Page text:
« EelmineJätka »
CAUTION-DISCRETION - PRUDENCE.
1. But now, so wise and wary was the knight,
The fish, that once was caught, new bait will hardly bite.
2. They, that fear the adder's sting, will not Come near his hissing.
3. Look forward what's to come, and back what's past;
4. The better part of valour is discretion.
5. When clouds are seen, wise men put on their cloaks. SHAKSPEARE.
6. Prudence! thou vainly in our youth art sought,
7. None pities him that's in the snare, And, warn'd before, would not beware.
8. Man's caution often into danger turns,
9. He knows the compass, sail and oar,
10. Would you, when thieves are known abroad,
11. The mouse, that always trusts to one poor hole, Can never be a mouse of any soul.
12. All's to be fear'd where all is to be lost.
CELIBACY - CHASTITY.
1. But earlier happy is the rose distill'd,
Than that, which, withering on the virgin thorn,
Chaste as the icicle
That's curdled by the frost of purest snow,
3. Lady, you are the cruelest she alive,
4. So dear to heaven is saintly chastity,
5. Our Maker bids increase; who bids abstain But our destroyer, foe to God and man?
MILTON'S Paradise Lost.
6. There swims no goose so grey, but, soon or late, She finds some honest gander for a mate.
7. Most women's weak resolves, like reeds, will fly,
8. When lovely woman stoops to folly,
And finds too late that men betray,
To hide her shame from every eye,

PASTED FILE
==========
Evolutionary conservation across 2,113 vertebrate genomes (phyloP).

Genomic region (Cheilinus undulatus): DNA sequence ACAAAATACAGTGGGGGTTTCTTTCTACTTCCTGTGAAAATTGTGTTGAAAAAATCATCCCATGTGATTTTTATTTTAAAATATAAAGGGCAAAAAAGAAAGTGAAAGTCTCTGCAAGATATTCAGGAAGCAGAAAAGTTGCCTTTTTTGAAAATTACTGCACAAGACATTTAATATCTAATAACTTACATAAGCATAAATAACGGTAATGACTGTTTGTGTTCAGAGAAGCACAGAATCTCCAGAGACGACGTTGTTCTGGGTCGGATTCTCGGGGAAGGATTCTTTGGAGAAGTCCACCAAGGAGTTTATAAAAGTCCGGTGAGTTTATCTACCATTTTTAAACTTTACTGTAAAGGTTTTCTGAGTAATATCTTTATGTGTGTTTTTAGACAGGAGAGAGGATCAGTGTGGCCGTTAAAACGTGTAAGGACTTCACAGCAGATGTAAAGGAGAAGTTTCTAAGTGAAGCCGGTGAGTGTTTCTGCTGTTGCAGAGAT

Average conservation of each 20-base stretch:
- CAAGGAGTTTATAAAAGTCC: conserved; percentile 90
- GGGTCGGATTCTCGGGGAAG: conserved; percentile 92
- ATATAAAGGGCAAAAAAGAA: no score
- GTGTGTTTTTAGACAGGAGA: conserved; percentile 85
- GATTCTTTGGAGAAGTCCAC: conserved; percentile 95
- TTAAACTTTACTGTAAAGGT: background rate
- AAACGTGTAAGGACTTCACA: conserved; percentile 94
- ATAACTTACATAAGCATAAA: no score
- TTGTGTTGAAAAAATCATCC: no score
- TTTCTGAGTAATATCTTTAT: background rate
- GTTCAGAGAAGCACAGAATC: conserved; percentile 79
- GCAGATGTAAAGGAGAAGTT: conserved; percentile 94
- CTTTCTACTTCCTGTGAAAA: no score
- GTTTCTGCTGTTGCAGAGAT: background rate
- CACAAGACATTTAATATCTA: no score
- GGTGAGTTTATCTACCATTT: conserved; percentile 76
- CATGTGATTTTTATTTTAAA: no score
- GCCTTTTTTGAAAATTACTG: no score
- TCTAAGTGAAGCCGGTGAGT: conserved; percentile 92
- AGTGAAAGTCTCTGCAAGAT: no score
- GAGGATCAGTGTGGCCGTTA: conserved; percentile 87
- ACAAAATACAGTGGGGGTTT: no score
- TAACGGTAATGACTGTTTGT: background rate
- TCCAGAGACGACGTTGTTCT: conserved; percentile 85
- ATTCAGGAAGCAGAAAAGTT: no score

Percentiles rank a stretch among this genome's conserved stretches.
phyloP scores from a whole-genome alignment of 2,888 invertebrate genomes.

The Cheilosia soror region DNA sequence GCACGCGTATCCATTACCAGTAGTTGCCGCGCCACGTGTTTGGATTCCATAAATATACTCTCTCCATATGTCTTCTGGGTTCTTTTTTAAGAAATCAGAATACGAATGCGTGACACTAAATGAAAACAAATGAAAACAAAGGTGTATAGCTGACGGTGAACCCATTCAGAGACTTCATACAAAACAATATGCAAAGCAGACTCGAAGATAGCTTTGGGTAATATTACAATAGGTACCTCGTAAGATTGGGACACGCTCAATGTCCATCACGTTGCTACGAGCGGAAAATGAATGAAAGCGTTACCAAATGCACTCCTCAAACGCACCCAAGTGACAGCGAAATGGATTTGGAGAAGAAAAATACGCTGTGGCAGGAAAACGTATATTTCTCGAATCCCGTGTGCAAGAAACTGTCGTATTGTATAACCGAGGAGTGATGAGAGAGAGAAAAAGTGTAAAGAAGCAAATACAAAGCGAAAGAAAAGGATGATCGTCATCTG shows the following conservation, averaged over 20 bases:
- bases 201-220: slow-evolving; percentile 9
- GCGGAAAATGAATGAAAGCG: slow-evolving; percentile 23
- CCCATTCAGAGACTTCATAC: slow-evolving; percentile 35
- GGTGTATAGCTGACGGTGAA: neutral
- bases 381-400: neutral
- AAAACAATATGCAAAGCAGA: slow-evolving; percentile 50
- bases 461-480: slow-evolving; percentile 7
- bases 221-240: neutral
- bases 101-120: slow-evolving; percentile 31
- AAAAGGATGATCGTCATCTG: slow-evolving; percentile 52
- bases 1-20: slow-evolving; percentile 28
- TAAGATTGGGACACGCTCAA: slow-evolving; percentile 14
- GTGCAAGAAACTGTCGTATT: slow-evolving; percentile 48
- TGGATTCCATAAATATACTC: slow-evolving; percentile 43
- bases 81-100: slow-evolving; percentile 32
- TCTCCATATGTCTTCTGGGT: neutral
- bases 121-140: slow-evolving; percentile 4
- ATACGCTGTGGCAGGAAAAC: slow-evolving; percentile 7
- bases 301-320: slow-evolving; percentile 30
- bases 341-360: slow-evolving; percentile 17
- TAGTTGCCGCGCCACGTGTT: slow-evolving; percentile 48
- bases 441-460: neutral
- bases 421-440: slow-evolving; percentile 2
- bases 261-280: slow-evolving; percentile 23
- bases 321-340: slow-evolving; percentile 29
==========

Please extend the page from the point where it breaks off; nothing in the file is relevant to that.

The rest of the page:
And wring his bosom-is to die.
9. If I am fair, 't is for myself alone;
I do not wish to have a sweetheart near me,
Nor have a gallant lover to revere me;
10. Her bosom was a soft retreat For love and love alone,
And yet her heart had never beat
Though many an amorous cit might jump to hear me :
When once they find that maidens are believers.
It dwelt within its circle, free
As the blossom waits the breeze,
MRS. AMELIA B. WELBY.
11. For who would bear the whips and thorns of doubt,
CEREMONY-CHANCE - FORTUNE.
J. T. WATSON.
1. Ceremony was devised at first
To set a gloss on faint deeds-hollow welcomes,
But where there is true friendship, there needs none.
2. Then Ceremony leads her bigots forth
Prepar'd to fight for shadows of no worth;
1. There is a tide in the affairs of men,
That, taken at the flood, leads on to fortune;
2. Will fortune never come with both hands full,
3. An eagle, towering in his pride of place, Was by a mousing owl hawk'd at, and kill'd.
4. Fortune, the great commandress of the world,
Some, wit-some, wealth-and some, wit without wealth;
5. Let not one look of fortune cast you down;
7. Alas! the joys that fortune brings
And those who prize the paltry things,
6. Be juster, heav'ns! such virtue punish'd thus,
8. Fortune in men has some small difference made: One flaunts in rags, one flutters in brocade.
POPE'S Essay on Man.